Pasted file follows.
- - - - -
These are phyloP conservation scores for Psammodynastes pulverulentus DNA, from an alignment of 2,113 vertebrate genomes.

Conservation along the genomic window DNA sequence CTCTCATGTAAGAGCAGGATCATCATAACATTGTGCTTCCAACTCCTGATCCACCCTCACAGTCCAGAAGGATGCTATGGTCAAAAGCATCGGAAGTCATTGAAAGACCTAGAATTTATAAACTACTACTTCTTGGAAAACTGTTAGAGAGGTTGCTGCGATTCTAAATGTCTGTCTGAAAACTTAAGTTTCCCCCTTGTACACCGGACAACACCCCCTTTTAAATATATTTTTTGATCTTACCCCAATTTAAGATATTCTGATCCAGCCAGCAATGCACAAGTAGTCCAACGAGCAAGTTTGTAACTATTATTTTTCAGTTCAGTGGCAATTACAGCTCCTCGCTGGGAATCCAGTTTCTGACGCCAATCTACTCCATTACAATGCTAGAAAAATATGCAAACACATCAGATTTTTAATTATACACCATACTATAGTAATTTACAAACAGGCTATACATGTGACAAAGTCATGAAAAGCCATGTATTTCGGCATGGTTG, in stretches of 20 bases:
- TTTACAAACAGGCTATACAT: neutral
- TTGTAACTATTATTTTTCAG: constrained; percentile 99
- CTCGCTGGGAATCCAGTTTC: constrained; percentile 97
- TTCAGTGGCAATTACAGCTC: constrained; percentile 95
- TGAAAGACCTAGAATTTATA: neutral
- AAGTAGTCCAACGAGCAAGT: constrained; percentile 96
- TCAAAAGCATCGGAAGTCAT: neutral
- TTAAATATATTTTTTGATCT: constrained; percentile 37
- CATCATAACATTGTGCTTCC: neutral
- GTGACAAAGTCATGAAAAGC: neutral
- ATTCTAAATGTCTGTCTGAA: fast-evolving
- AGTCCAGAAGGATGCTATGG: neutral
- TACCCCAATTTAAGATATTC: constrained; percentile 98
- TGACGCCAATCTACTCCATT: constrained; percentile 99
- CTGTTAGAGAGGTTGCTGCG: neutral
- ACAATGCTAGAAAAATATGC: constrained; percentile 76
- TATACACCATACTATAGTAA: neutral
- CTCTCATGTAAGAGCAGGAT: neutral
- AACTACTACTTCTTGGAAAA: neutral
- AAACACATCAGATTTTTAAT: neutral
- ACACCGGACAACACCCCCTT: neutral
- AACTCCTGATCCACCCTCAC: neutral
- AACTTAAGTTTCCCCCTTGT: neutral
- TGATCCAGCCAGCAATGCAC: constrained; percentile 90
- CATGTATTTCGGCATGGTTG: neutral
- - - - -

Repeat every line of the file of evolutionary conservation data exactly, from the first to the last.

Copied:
These are phyloP conservation scores for Psammodynastes pulverulentus DNA, from an alignment of 2,113 vertebrate genomes.

Conservation along the genomic window DNA sequence CTCTCATGTAAGAGCAGGATCATCATAACATTGTGCTTCCAACTCCTGATCCACCCTCACAGTCCAGAAGGATGCTATGGTCAAAAGCATCGGAAGTCATTGAAAGACCTAGAATTTATAAACTACTACTTCTTGGAAAACTGTTAGAGAGGTTGCTGCGATTCTAAATGTCTGTCTGAAAACTTAAGTTTCCCCCTTGTACACCGGACAACACCCCCTTTTAAATATATTTTTTGATCTTACCCCAATTTAAGATATTCTGATCCAGCCAGCAATGCACAAGTAGTCCAACGAGCAAGTTTGTAACTATTATTTTTCAGTTCAGTGGCAATTACAGCTCCTCGCTGGGAATCCAGTTTCTGACGCCAATCTACTCCATTACAATGCTAGAAAAATATGCAAACACATCAGATTTTTAATTATACACCATACTATAGTAATTTACAAACAGGCTATACATGTGACAAAGTCATGAAAAGCCATGTATTTCGGCATGGTTG, in stretches of 20 bases:
- TTTACAAACAGGCTATACAT: neutral
- TTGTAACTATTATTTTTCAG: constrained; percentile 99
- CTCGCTGGGAATCCAGTTTC: constrained; percentile 97
- TTCAGTGGCAATTACAGCTC: constrained; percentile 95
- TGAAAGACCTAGAATTTATA: neutral
- AAGTAGTCCAACGAGCAAGT: constrained; percentile 96
- TCAAAAGCATCGGAAGTCAT: neutral
- TTAAATATATTTTTTGATCT: constrained; percentile 37
- CATCATAACATTGTGCTTCC: neutral
- GTGACAAAGTCATGAAAAGC: neutral
- ATTCTAAATGTCTGTCTGAA: fast-evolving
- AGTCCAGAAGGATGCTATGG: neutral
- TACCCCAATTTAAGATATTC: constrained; percentile 98
- TGACGCCAATCTACTCCATT: constrained; percentile 99
- CTGTTAGAGAGGTTGCTGCG: neutral
- ACAATGCTAGAAAAATATGC: constrained; percentile 76
- TATACACCATACTATAGTAA: neutral
- CTCTCATGTAAGAGCAGGAT: neutral
- AACTACTACTTCTTGGAAAA: neutral
- AAACACATCAGATTTTTAAT: neutral
- ACACCGGACAACACCCCCTT: neutral
- AACTCCTGATCCACCCTCAC: neutral
- AACTTAAGTTTCCCCCTTGT: neutral
- TGATCCAGCCAGCAATGCAC: constrained; percentile 90
- CATGTATTTCGGCATGGTTG: neutral